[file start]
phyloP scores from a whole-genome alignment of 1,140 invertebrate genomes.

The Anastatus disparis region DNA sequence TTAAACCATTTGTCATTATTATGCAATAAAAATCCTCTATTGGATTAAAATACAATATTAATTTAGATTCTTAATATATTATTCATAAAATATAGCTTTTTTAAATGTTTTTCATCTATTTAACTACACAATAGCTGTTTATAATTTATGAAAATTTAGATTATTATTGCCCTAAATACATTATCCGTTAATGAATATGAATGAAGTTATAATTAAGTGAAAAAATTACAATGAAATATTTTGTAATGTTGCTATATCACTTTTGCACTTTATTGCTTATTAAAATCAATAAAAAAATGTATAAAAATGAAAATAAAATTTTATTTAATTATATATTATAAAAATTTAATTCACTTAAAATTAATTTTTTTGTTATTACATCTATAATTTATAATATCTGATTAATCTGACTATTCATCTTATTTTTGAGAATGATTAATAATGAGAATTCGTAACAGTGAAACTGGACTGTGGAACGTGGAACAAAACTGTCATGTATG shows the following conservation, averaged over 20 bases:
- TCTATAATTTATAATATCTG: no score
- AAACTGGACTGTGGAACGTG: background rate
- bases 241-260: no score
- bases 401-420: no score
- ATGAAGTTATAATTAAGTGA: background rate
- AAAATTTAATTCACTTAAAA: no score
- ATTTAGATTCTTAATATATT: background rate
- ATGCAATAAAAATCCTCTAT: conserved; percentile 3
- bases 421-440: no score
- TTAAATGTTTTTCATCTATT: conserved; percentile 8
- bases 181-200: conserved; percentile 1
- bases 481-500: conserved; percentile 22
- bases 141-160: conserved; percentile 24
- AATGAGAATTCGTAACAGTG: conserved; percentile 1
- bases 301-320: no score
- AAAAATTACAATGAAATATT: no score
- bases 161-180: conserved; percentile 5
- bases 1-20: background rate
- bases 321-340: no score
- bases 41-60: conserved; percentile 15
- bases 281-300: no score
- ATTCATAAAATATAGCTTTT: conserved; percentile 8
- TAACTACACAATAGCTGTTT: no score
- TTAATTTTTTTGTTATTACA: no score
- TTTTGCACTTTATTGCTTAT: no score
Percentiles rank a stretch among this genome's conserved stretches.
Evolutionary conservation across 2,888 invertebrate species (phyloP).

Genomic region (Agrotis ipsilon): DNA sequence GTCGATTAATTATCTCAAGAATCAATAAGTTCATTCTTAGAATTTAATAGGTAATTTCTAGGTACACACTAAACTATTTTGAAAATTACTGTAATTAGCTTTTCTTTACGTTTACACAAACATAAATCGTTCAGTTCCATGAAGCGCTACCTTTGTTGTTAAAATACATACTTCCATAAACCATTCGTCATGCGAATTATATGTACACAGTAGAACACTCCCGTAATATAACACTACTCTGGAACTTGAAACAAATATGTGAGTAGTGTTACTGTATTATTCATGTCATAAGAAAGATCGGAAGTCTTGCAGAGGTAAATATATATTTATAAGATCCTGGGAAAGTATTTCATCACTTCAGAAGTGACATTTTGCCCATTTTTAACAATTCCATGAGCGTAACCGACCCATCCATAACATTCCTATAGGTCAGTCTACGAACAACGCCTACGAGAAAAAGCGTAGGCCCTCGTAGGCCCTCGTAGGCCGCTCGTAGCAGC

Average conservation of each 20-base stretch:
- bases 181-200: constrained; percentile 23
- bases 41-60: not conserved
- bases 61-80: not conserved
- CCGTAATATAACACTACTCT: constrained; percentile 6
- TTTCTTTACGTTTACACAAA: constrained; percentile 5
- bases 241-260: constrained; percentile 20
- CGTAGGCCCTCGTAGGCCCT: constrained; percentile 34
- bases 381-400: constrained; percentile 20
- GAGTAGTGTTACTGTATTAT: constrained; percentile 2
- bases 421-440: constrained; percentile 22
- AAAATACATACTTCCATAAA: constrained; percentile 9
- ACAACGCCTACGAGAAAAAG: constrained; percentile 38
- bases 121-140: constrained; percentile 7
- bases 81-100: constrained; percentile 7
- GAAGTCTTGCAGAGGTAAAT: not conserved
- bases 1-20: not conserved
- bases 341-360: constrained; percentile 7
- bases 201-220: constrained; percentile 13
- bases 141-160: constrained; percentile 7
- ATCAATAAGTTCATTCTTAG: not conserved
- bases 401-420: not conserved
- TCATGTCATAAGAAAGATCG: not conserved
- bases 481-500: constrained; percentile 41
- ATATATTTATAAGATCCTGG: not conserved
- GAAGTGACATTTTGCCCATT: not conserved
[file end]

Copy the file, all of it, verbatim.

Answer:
phyloP scores from a whole-genome alignment of 1,140 invertebrate genomes.

The Anastatus disparis region DNA sequence TTAAACCATTTGTCATTATTATGCAATAAAAATCCTCTATTGGATTAAAATACAATATTAATTTAGATTCTTAATATATTATTCATAAAATATAGCTTTTTTAAATGTTTTTCATCTATTTAACTACACAATAGCTGTTTATAATTTATGAAAATTTAGATTATTATTGCCCTAAATACATTATCCGTTAATGAATATGAATGAAGTTATAATTAAGTGAAAAAATTACAATGAAATATTTTGTAATGTTGCTATATCACTTTTGCACTTTATTGCTTATTAAAATCAATAAAAAAATGTATAAAAATGAAAATAAAATTTTATTTAATTATATATTATAAAAATTTAATTCACTTAAAATTAATTTTTTTGTTATTACATCTATAATTTATAATATCTGATTAATCTGACTATTCATCTTATTTTTGAGAATGATTAATAATGAGAATTCGTAACAGTGAAACTGGACTGTGGAACGTGGAACAAAACTGTCATGTATG shows the following conservation, averaged over 20 bases:
- TCTATAATTTATAATATCTG: no score
- AAACTGGACTGTGGAACGTG: background rate
- bases 241-260: no score
- bases 401-420: no score
- ATGAAGTTATAATTAAGTGA: background rate
- AAAATTTAATTCACTTAAAA: no score
- ATTTAGATTCTTAATATATT: background rate
- ATGCAATAAAAATCCTCTAT: conserved; percentile 3
- bases 421-440: no score
- TTAAATGTTTTTCATCTATT: conserved; percentile 8
- bases 181-200: conserved; percentile 1
- bases 481-500: conserved; percentile 22
- bases 141-160: conserved; percentile 24
- AATGAGAATTCGTAACAGTG: conserved; percentile 1
- bases 301-320: no score
- AAAAATTACAATGAAATATT: no score
- bases 161-180: conserved; percentile 5
- bases 1-20: background rate
- bases 321-340: no score
- bases 41-60: conserved; percentile 15
- bases 281-300: no score
- ATTCATAAAATATAGCTTTT: conserved; percentile 8
- TAACTACACAATAGCTGTTT: no score
- TTAATTTTTTTGTTATTACA: no score
- TTTTGCACTTTATTGCTTAT: no score
Percentiles rank a stretch among this genome's conserved stretches.
Evolutionary conservation across 2,888 invertebrate species (phyloP).

Genomic region (Agrotis ipsilon): DNA sequence GTCGATTAATTATCTCAAGAATCAATAAGTTCATTCTTAGAATTTAATAGGTAATTTCTAGGTACACACTAAACTATTTTGAAAATTACTGTAATTAGCTTTTCTTTACGTTTACACAAACATAAATCGTTCAGTTCCATGAAGCGCTACCTTTGTTGTTAAAATACATACTTCCATAAACCATTCGTCATGCGAATTATATGTACACAGTAGAACACTCCCGTAATATAACACTACTCTGGAACTTGAAACAAATATGTGAGTAGTGTTACTGTATTATTCATGTCATAAGAAAGATCGGAAGTCTTGCAGAGGTAAATATATATTTATAAGATCCTGGGAAAGTATTTCATCACTTCAGAAGTGACATTTTGCCCATTTTTAACAATTCCATGAGCGTAACCGACCCATCCATAACATTCCTATAGGTCAGTCTACGAACAACGCCTACGAGAAAAAGCGTAGGCCCTCGTAGGCCCTCGTAGGCCGCTCGTAGCAGC

Average conservation of each 20-base stretch:
- bases 181-200: constrained; percentile 23
- bases 41-60: not conserved
- bases 61-80: not conserved
- CCGTAATATAACACTACTCT: constrained; percentile 6
- TTTCTTTACGTTTACACAAA: constrained; percentile 5
- bases 241-260: constrained; percentile 20
- CGTAGGCCCTCGTAGGCCCT: constrained; percentile 34
- bases 381-400: constrained; percentile 20
- GAGTAGTGTTACTGTATTAT: constrained; percentile 2
- bases 421-440: constrained; percentile 22
- AAAATACATACTTCCATAAA: constrained; percentile 9
- ACAACGCCTACGAGAAAAAG: constrained; percentile 38
- bases 121-140: constrained; percentile 7
- bases 81-100: constrained; percentile 7
- GAAGTCTTGCAGAGGTAAAT: not conserved
- bases 1-20: not conserved
- bases 341-360: constrained; percentile 7
- bases 201-220: constrained; percentile 13
- bases 141-160: constrained; percentile 7
- ATCAATAAGTTCATTCTTAG: not conserved
- bases 401-420: not conserved
- TCATGTCATAAGAAAGATCG: not conserved
- bases 481-500: constrained; percentile 41
- ATATATTTATAAGATCCTGG: not conserved
- GAAGTGACATTTTGCCCATT: not conserved